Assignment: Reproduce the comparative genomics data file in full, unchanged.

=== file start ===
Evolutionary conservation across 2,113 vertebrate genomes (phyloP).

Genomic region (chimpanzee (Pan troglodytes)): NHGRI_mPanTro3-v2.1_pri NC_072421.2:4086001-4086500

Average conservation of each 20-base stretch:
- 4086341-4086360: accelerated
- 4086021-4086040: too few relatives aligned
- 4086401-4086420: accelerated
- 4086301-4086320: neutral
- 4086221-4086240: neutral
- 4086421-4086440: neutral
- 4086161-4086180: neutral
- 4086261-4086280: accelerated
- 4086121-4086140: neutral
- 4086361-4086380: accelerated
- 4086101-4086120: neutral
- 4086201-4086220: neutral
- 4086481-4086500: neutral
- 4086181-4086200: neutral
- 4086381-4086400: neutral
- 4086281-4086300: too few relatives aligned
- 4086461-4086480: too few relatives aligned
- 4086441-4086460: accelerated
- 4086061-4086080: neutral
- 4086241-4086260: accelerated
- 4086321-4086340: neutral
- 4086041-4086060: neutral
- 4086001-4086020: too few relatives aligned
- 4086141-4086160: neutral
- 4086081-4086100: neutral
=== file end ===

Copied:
Evolutionary conservation across 2,113 vertebrate genomes (phyloP).

Genomic region (chimpanzee (Pan troglodytes)): NHGRI_mPanTro3-v2.1_pri NC_072421.2:4086001-4086500

Average conservation of each 20-base stretch:
- 4086341-4086360: accelerated
- 4086021-4086040: too few relatives aligned
- 4086401-4086420: accelerated
- 4086301-4086320: neutral
- 4086221-4086240: neutral
- 4086421-4086440: neutral
- 4086161-4086180: neutral
- 4086261-4086280: accelerated
- 4086121-4086140: neutral
- 4086361-4086380: accelerated
- 4086101-4086120: neutral
- 4086201-4086220: neutral
- 4086481-4086500: neutral
- 4086181-4086200: neutral
- 4086381-4086400: neutral
- 4086281-4086300: too few relatives aligned
- 4086461-4086480: too few relatives aligned
- 4086441-4086460: accelerated
- 4086061-4086080: neutral
- 4086241-4086260: accelerated
- 4086321-4086340: neutral
- 4086041-4086060: neutral
- 4086001-4086020: too few relatives aligned
- 4086141-4086160: neutral
- 4086081-4086100: neutral